• Use Technology to Enhance Learning - Tennessee must develop a thoughtful, well-informed strategy to develop the technological capacity in schools and school districts.
  • Empower Parents - It is important to empower parents with the resources and supports they need to help their children succeed, particularly as the state raises the bar in the classroom through the Common Core State Standards.  This means that schools and districts must engage families in sharing data and setting goals for students.
The full report details specific recommendations in each priority area.

"These five priorities will be critical to sustaining and accelerating Tennessee’s work to improve student achievement in the year ahead,” said SCORE President and CEO Jamie Woodson. “All partners have a unique role to play in each of these priority areas. As the link between producing an educated workforce and creating jobs remains of critical importance, it is imperative that we continue on our pathway of improvement.”

To gauge additional feedback on the state of public education in Tennessee, SCORE also released Tuesday a statewide public opinion survey focused on a range of public education issues.  Highlights of the survey, which was commissioned by SCORE and conducted by Public Opinion Strategies and Greenberg, Quinlan, Rosner Research, include:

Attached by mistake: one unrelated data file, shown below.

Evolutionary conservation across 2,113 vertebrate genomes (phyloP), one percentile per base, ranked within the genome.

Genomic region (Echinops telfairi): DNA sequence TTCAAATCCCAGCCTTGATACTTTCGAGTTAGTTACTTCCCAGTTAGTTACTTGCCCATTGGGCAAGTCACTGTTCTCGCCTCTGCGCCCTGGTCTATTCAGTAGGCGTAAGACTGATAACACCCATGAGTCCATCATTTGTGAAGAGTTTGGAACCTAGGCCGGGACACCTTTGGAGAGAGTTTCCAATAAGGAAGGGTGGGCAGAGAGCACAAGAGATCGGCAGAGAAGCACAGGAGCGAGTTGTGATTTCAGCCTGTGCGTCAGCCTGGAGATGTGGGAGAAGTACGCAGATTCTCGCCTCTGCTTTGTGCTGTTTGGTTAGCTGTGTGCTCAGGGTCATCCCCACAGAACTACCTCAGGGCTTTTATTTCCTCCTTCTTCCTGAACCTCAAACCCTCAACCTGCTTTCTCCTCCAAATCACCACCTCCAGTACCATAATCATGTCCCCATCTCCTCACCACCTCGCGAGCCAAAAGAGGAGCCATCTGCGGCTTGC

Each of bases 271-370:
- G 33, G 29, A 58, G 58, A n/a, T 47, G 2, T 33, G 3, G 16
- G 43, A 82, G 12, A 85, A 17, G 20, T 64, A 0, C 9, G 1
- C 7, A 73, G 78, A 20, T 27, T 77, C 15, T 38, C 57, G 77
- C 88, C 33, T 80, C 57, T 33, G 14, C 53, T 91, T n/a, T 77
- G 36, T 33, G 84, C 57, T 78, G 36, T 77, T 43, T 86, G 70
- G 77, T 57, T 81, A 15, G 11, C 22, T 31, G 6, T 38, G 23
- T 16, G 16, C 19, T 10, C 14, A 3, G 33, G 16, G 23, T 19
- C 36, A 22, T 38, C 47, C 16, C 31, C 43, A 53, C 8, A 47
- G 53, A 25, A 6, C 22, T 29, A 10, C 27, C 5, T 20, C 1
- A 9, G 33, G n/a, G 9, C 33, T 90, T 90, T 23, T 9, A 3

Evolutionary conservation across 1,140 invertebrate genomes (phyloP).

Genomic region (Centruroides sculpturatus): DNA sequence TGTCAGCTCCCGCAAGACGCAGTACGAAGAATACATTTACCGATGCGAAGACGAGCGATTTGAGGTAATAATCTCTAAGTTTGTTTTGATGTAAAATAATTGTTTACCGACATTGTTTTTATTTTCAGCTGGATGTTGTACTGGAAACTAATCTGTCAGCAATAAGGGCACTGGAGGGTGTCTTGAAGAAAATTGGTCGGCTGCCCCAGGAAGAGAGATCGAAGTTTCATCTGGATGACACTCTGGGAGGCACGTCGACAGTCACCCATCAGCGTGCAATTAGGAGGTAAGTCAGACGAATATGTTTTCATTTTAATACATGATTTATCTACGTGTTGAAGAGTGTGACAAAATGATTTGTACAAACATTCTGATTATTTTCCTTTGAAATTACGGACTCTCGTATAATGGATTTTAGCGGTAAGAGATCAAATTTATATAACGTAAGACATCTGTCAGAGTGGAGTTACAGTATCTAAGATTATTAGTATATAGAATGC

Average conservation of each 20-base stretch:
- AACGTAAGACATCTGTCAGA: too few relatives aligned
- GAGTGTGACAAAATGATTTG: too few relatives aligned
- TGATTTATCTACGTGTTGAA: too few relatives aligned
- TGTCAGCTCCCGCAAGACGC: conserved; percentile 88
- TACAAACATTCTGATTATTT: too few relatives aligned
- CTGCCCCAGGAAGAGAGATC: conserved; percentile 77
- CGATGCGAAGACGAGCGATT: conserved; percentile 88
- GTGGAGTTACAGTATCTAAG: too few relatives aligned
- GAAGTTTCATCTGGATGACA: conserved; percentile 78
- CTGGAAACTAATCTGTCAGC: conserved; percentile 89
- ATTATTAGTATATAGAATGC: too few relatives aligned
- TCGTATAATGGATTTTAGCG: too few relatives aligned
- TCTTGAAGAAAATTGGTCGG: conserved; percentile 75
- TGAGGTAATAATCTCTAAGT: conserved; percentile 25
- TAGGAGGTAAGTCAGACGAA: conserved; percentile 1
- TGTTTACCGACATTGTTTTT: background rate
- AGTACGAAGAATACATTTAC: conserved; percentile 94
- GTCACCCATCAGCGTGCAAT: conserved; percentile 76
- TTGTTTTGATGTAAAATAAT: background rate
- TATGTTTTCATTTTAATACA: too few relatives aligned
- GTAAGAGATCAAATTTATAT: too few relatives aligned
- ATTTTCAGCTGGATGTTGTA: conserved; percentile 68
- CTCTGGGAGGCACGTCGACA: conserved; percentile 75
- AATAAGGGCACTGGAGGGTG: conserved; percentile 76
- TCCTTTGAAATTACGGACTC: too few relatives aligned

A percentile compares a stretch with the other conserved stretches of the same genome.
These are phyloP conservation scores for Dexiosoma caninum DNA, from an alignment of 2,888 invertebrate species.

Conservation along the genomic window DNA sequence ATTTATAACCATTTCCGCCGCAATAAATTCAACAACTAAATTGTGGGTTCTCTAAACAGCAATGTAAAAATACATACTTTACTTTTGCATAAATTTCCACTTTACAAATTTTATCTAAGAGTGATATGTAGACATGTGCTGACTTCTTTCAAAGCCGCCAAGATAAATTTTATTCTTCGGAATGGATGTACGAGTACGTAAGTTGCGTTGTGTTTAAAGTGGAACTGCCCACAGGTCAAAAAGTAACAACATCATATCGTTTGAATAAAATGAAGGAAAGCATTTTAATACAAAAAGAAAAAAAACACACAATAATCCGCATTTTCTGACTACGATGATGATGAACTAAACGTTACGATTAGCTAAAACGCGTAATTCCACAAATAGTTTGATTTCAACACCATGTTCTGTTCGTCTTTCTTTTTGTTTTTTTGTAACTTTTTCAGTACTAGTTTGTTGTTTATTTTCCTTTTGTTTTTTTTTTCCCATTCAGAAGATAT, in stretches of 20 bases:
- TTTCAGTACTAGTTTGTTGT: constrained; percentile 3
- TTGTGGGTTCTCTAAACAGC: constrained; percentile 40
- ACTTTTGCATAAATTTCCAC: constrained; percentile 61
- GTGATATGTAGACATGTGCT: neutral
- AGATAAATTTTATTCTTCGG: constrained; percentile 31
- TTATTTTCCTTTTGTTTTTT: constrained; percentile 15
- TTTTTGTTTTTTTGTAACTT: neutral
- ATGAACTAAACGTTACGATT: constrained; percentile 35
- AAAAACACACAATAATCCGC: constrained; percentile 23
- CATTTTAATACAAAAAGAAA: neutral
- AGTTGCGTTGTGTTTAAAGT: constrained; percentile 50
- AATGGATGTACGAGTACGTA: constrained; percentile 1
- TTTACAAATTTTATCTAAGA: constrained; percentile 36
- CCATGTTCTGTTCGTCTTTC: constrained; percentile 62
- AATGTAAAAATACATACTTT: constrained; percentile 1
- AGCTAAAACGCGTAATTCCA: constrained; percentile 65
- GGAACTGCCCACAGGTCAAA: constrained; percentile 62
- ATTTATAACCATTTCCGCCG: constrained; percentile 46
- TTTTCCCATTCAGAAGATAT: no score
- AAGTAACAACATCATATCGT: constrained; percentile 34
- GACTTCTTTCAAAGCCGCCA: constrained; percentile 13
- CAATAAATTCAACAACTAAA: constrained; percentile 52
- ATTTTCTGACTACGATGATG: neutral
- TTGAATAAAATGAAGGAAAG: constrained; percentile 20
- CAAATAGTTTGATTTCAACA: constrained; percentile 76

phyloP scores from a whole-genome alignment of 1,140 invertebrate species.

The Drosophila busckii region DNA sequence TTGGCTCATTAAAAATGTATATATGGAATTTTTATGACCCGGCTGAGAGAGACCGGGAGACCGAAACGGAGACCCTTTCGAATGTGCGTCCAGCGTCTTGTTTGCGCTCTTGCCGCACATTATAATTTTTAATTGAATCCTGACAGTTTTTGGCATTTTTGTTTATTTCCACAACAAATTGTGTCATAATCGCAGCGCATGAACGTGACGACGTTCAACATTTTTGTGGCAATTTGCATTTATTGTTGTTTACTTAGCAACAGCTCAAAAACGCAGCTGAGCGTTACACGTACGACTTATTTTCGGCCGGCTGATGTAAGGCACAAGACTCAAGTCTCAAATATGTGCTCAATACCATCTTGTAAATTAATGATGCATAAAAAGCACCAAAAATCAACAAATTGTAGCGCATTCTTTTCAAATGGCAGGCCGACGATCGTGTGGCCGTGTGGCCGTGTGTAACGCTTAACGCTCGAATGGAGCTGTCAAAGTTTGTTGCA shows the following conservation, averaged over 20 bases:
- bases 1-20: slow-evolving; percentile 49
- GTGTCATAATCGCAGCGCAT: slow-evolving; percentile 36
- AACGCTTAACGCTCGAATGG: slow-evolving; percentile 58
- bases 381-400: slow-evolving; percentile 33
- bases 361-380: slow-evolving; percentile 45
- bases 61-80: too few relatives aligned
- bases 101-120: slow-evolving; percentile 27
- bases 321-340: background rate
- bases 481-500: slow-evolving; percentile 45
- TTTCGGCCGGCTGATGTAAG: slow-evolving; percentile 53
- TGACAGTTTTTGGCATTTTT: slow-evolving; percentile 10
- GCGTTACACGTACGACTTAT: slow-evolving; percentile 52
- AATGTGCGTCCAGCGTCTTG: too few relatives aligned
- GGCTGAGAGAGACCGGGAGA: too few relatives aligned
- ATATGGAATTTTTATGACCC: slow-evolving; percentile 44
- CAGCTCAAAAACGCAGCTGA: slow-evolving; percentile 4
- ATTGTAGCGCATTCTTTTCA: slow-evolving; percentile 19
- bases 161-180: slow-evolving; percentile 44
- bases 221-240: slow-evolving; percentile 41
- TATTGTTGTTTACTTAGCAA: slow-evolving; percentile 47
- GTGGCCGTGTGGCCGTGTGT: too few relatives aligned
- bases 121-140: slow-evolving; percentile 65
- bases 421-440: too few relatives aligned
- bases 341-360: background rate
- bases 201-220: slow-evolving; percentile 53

• Tennessee voters strongly value public education and the need to improve student achievement.  In particular, voters view improving public education as the most important element of improving the state’s economy.
  • Eighty percent of voters strongly agree that to really get ahead in life a person needs at least some education beyond high school, whether that means university, community college, or technical or vocational school.  This is an 11-point increase over a similar question asked in a SCORE-commissioned survey in 2010.
  • Voters overwhelmingly support the state’s recent reform efforts.  As an example, 78 percent of voters support Tennessee’s new teacher evaluation system, support that is consistent across parties, regions of the state, and other demographic groups.  In 2010, only 40 percent of voters supported the state’s new evaluation system. This is an increase of almost 40 percent.